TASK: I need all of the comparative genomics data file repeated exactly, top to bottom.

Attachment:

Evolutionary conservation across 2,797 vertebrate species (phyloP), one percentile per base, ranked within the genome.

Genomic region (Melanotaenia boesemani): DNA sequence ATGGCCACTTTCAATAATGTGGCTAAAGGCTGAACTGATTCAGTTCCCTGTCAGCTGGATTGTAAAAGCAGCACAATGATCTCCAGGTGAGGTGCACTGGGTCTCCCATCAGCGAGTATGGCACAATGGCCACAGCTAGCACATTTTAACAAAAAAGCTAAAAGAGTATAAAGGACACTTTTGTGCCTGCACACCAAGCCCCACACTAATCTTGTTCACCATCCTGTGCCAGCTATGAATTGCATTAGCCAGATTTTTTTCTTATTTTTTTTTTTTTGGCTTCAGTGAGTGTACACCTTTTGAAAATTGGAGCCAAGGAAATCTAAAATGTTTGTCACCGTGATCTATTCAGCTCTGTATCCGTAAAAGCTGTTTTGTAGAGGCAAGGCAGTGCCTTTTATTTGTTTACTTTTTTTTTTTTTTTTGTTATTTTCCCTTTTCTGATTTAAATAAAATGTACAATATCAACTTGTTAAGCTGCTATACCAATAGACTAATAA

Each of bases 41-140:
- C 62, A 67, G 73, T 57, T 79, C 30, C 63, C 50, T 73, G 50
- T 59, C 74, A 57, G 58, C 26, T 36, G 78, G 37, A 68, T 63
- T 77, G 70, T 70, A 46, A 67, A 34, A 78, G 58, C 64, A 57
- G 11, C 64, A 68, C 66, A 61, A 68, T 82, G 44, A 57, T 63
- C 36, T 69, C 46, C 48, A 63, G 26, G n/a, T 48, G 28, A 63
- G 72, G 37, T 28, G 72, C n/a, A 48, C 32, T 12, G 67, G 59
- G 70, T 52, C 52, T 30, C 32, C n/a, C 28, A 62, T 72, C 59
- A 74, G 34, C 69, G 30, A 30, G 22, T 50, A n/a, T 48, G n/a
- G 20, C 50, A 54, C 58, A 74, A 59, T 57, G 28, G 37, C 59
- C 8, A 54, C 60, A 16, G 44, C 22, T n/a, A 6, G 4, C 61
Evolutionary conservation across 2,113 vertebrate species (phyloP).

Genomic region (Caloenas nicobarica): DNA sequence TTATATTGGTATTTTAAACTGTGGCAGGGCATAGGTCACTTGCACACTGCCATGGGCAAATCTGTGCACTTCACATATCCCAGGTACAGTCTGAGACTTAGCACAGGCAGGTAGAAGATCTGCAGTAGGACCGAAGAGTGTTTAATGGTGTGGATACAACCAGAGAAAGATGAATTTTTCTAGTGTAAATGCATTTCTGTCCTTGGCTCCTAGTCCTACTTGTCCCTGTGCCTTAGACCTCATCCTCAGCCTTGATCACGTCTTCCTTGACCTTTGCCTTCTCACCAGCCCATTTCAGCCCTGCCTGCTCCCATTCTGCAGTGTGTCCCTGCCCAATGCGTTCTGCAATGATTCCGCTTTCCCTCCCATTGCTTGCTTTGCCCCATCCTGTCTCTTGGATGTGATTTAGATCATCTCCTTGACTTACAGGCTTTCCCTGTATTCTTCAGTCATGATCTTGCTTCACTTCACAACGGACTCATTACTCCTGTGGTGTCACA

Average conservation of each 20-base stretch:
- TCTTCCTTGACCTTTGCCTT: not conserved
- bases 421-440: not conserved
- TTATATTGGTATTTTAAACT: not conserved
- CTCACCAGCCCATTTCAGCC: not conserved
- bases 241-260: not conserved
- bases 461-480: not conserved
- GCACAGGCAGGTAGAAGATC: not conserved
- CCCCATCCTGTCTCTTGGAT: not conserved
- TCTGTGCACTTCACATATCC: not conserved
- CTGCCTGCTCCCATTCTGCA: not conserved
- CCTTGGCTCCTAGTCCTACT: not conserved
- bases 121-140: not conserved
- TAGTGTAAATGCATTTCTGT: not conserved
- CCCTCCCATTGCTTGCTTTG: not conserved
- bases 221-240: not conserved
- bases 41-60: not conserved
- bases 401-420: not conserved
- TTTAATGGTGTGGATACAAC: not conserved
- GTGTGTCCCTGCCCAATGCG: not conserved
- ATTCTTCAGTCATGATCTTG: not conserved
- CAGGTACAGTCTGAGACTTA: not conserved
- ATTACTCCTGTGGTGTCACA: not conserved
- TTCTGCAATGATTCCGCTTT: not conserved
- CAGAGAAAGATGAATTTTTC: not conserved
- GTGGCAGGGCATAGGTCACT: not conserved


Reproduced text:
Evolutionary conservation across 2,797 vertebrate species (phyloP), one percentile per base, ranked within the genome.

Genomic region (Melanotaenia boesemani): DNA sequence ATGGCCACTTTCAATAATGTGGCTAAAGGCTGAACTGATTCAGTTCCCTGTCAGCTGGATTGTAAAAGCAGCACAATGATCTCCAGGTGAGGTGCACTGGGTCTCCCATCAGCGAGTATGGCACAATGGCCACAGCTAGCACATTTTAACAAAAAAGCTAAAAGAGTATAAAGGACACTTTTGTGCCTGCACACCAAGCCCCACACTAATCTTGTTCACCATCCTGTGCCAGCTATGAATTGCATTAGCCAGATTTTTTTCTTATTTTTTTTTTTTTGGCTTCAGTGAGTGTACACCTTTTGAAAATTGGAGCCAAGGAAATCTAAAATGTTTGTCACCGTGATCTATTCAGCTCTGTATCCGTAAAAGCTGTTTTGTAGAGGCAAGGCAGTGCCTTTTATTTGTTTACTTTTTTTTTTTTTTTTGTTATTTTCCCTTTTCTGATTTAAATAAAATGTACAATATCAACTTGTTAAGCTGCTATACCAATAGACTAATAA

Each of bases 41-140:
- C 62, A 67, G 73, T 57, T 79, C 30, C 63, C 50, T 73, G 50
- T 59, C 74, A 57, G 58, C 26, T 36, G 78, G 37, A 68, T 63
- T 77, G 70, T 70, A 46, A 67, A 34, A 78, G 58, C 64, A 57
- G 11, C 64, A 68, C 66, A 61, A 68, T 82, G 44, A 57, T 63
- C 36, T 69, C 46, C 48, A 63, G 26, G n/a, T 48, G 28, A 63
- G 72, G 37, T 28, G 72, C n/a, A 48, C 32, T 12, G 67, G 59
- G 70, T 52, C 52, T 30, C 32, C n/a, C 28, A 62, T 72, C 59
- A 74, G 34, C 69, G 30, A 30, G 22, T 50, A n/a, T 48, G n/a
- G 20, C 50, A 54, C 58, A 74, A 59, T 57, G 28, G 37, C 59
- C 8, A 54, C 60, A 16, G 44, C 22, T n/a, A 6, G 4, C 61
Evolutionary conservation across 2,113 vertebrate species (phyloP).

Genomic region (Caloenas nicobarica): DNA sequence TTATATTGGTATTTTAAACTGTGGCAGGGCATAGGTCACTTGCACACTGCCATGGGCAAATCTGTGCACTTCACATATCCCAGGTACAGTCTGAGACTTAGCACAGGCAGGTAGAAGATCTGCAGTAGGACCGAAGAGTGTTTAATGGTGTGGATACAACCAGAGAAAGATGAATTTTTCTAGTGTAAATGCATTTCTGTCCTTGGCTCCTAGTCCTACTTGTCCCTGTGCCTTAGACCTCATCCTCAGCCTTGATCACGTCTTCCTTGACCTTTGCCTTCTCACCAGCCCATTTCAGCCCTGCCTGCTCCCATTCTGCAGTGTGTCCCTGCCCAATGCGTTCTGCAATGATTCCGCTTTCCCTCCCATTGCTTGCTTTGCCCCATCCTGTCTCTTGGATGTGATTTAGATCATCTCCTTGACTTACAGGCTTTCCCTGTATTCTTCAGTCATGATCTTGCTTCACTTCACAACGGACTCATTACTCCTGTGGTGTCACA

Average conservation of each 20-base stretch:
- TCTTCCTTGACCTTTGCCTT: not conserved
- bases 421-440: not conserved
- TTATATTGGTATTTTAAACT: not conserved
- CTCACCAGCCCATTTCAGCC: not conserved
- bases 241-260: not conserved
- bases 461-480: not conserved
- GCACAGGCAGGTAGAAGATC: not conserved
- CCCCATCCTGTCTCTTGGAT: not conserved
- TCTGTGCACTTCACATATCC: not conserved
- CTGCCTGCTCCCATTCTGCA: not conserved
- CCTTGGCTCCTAGTCCTACT: not conserved
- bases 121-140: not conserved
- TAGTGTAAATGCATTTCTGT: not conserved
- CCCTCCCATTGCTTGCTTTG: not conserved
- bases 221-240: not conserved
- bases 41-60: not conserved
- bases 401-420: not conserved
- TTTAATGGTGTGGATACAAC: not conserved
- GTGTGTCCCTGCCCAATGCG: not conserved
- ATTCTTCAGTCATGATCTTG: not conserved
- CAGGTACAGTCTGAGACTTA: not conserved
- ATTACTCCTGTGGTGTCACA: not conserved
- TTCTGCAATGATTCCGCTTT: not conserved
- CAGAGAAAGATGAATTTTTC: not conserved
- GTGGCAGGGCATAGGTCACT: not conserved